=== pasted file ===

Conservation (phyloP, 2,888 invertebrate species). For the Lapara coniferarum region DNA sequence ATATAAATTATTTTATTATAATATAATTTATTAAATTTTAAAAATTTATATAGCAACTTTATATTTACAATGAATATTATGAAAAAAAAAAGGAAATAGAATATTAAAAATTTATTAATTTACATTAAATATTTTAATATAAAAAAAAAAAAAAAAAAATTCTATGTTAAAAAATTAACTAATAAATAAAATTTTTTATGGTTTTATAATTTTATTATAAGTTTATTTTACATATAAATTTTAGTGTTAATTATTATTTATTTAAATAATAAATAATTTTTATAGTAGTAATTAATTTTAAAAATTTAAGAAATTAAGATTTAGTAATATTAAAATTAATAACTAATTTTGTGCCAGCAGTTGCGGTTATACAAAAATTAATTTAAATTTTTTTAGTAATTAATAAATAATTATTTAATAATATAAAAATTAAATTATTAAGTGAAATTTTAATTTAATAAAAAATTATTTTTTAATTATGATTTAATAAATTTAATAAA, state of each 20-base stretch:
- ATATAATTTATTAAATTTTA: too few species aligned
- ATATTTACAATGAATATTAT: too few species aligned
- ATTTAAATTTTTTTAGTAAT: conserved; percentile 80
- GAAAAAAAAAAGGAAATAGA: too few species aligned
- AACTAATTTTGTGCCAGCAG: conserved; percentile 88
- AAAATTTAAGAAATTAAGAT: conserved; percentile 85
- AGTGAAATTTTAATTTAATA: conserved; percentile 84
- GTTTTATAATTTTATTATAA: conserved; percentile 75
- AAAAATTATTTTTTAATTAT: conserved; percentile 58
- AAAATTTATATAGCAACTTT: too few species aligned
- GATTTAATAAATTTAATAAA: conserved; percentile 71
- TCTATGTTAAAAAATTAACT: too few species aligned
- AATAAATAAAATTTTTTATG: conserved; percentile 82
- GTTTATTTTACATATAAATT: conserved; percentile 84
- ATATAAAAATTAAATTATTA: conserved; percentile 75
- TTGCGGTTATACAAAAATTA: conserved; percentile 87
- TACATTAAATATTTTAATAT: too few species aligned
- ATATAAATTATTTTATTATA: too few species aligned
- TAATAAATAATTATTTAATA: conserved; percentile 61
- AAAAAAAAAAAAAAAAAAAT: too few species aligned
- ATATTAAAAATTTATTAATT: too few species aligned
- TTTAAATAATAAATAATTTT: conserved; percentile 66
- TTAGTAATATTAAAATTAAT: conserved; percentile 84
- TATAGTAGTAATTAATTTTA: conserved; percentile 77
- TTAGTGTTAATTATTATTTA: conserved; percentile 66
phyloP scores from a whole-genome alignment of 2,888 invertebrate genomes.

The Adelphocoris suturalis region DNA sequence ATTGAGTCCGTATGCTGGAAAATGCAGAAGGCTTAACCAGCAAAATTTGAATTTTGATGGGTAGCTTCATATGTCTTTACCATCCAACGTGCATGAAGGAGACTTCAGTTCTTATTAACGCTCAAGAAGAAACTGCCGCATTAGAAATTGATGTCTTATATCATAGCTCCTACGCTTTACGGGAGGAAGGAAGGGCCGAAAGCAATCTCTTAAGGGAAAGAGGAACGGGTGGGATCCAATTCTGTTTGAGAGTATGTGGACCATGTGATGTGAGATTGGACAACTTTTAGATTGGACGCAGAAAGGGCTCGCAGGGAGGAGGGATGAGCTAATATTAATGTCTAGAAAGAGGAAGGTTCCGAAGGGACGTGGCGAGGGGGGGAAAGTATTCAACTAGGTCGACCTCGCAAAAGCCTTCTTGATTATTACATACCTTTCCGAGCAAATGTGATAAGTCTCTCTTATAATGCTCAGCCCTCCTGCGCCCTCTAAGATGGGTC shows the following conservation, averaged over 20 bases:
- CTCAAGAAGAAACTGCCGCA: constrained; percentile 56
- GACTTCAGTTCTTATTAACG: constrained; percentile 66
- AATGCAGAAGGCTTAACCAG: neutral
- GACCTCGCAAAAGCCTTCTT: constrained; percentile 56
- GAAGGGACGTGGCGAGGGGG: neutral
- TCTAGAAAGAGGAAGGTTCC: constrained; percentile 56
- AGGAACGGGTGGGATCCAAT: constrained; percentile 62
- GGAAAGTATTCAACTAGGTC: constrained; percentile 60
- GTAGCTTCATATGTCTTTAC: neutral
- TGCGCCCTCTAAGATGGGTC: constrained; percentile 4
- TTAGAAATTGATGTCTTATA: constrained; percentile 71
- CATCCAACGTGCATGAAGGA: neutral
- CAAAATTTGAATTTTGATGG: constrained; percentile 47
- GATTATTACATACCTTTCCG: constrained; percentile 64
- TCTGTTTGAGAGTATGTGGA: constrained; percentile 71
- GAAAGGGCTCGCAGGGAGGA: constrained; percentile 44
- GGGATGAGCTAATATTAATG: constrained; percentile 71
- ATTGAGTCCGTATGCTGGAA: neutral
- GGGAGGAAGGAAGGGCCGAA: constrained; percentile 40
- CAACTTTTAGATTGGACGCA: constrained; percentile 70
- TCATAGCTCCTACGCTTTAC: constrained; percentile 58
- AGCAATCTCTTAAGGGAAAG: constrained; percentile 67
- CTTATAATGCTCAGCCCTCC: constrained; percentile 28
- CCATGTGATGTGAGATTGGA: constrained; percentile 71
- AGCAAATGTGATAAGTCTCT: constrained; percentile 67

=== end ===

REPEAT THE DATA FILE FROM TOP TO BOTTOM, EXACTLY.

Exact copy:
Conservation (phyloP, 2,888 invertebrate species). For the Lapara coniferarum region DNA sequence ATATAAATTATTTTATTATAATATAATTTATTAAATTTTAAAAATTTATATAGCAACTTTATATTTACAATGAATATTATGAAAAAAAAAAGGAAATAGAATATTAAAAATTTATTAATTTACATTAAATATTTTAATATAAAAAAAAAAAAAAAAAAATTCTATGTTAAAAAATTAACTAATAAATAAAATTTTTTATGGTTTTATAATTTTATTATAAGTTTATTTTACATATAAATTTTAGTGTTAATTATTATTTATTTAAATAATAAATAATTTTTATAGTAGTAATTAATTTTAAAAATTTAAGAAATTAAGATTTAGTAATATTAAAATTAATAACTAATTTTGTGCCAGCAGTTGCGGTTATACAAAAATTAATTTAAATTTTTTTAGTAATTAATAAATAATTATTTAATAATATAAAAATTAAATTATTAAGTGAAATTTTAATTTAATAAAAAATTATTTTTTAATTATGATTTAATAAATTTAATAAA, state of each 20-base stretch:
- ATATAATTTATTAAATTTTA: too few species aligned
- ATATTTACAATGAATATTAT: too few species aligned
- ATTTAAATTTTTTTAGTAAT: conserved; percentile 80
- GAAAAAAAAAAGGAAATAGA: too few species aligned
- AACTAATTTTGTGCCAGCAG: conserved; percentile 88
- AAAATTTAAGAAATTAAGAT: conserved; percentile 85
- AGTGAAATTTTAATTTAATA: conserved; percentile 84
- GTTTTATAATTTTATTATAA: conserved; percentile 75
- AAAAATTATTTTTTAATTAT: conserved; percentile 58
- AAAATTTATATAGCAACTTT: too few species aligned
- GATTTAATAAATTTAATAAA: conserved; percentile 71
- TCTATGTTAAAAAATTAACT: too few species aligned
- AATAAATAAAATTTTTTATG: conserved; percentile 82
- GTTTATTTTACATATAAATT: conserved; percentile 84
- ATATAAAAATTAAATTATTA: conserved; percentile 75
- TTGCGGTTATACAAAAATTA: conserved; percentile 87
- TACATTAAATATTTTAATAT: too few species aligned
- ATATAAATTATTTTATTATA: too few species aligned
- TAATAAATAATTATTTAATA: conserved; percentile 61
- AAAAAAAAAAAAAAAAAAAT: too few species aligned
- ATATTAAAAATTTATTAATT: too few species aligned
- TTTAAATAATAAATAATTTT: conserved; percentile 66
- TTAGTAATATTAAAATTAAT: conserved; percentile 84
- TATAGTAGTAATTAATTTTA: conserved; percentile 77
- TTAGTGTTAATTATTATTTA: conserved; percentile 66
phyloP scores from a whole-genome alignment of 2,888 invertebrate genomes.

The Adelphocoris suturalis region DNA sequence ATTGAGTCCGTATGCTGGAAAATGCAGAAGGCTTAACCAGCAAAATTTGAATTTTGATGGGTAGCTTCATATGTCTTTACCATCCAACGTGCATGAAGGAGACTTCAGTTCTTATTAACGCTCAAGAAGAAACTGCCGCATTAGAAATTGATGTCTTATATCATAGCTCCTACGCTTTACGGGAGGAAGGAAGGGCCGAAAGCAATCTCTTAAGGGAAAGAGGAACGGGTGGGATCCAATTCTGTTTGAGAGTATGTGGACCATGTGATGTGAGATTGGACAACTTTTAGATTGGACGCAGAAAGGGCTCGCAGGGAGGAGGGATGAGCTAATATTAATGTCTAGAAAGAGGAAGGTTCCGAAGGGACGTGGCGAGGGGGGGAAAGTATTCAACTAGGTCGACCTCGCAAAAGCCTTCTTGATTATTACATACCTTTCCGAGCAAATGTGATAAGTCTCTCTTATAATGCTCAGCCCTCCTGCGCCCTCTAAGATGGGTC shows the following conservation, averaged over 20 bases:
- CTCAAGAAGAAACTGCCGCA: constrained; percentile 56
- GACTTCAGTTCTTATTAACG: constrained; percentile 66
- AATGCAGAAGGCTTAACCAG: neutral
- GACCTCGCAAAAGCCTTCTT: constrained; percentile 56
- GAAGGGACGTGGCGAGGGGG: neutral
- TCTAGAAAGAGGAAGGTTCC: constrained; percentile 56
- AGGAACGGGTGGGATCCAAT: constrained; percentile 62
- GGAAAGTATTCAACTAGGTC: constrained; percentile 60
- GTAGCTTCATATGTCTTTAC: neutral
- TGCGCCCTCTAAGATGGGTC: constrained; percentile 4
- TTAGAAATTGATGTCTTATA: constrained; percentile 71
- CATCCAACGTGCATGAAGGA: neutral
- CAAAATTTGAATTTTGATGG: constrained; percentile 47
- GATTATTACATACCTTTCCG: constrained; percentile 64
- TCTGTTTGAGAGTATGTGGA: constrained; percentile 71
- GAAAGGGCTCGCAGGGAGGA: constrained; percentile 44
- GGGATGAGCTAATATTAATG: constrained; percentile 71
- ATTGAGTCCGTATGCTGGAA: neutral
- GGGAGGAAGGAAGGGCCGAA: constrained; percentile 40
- CAACTTTTAGATTGGACGCA: constrained; percentile 70
- TCATAGCTCCTACGCTTTAC: constrained; percentile 58
- AGCAATCTCTTAAGGGAAAG: constrained; percentile 67
- CTTATAATGCTCAGCCCTCC: constrained; percentile 28
- CCATGTGATGTGAGATTGGA: constrained; percentile 71
- AGCAAATGTGATAAGTCTCT: constrained; percentile 67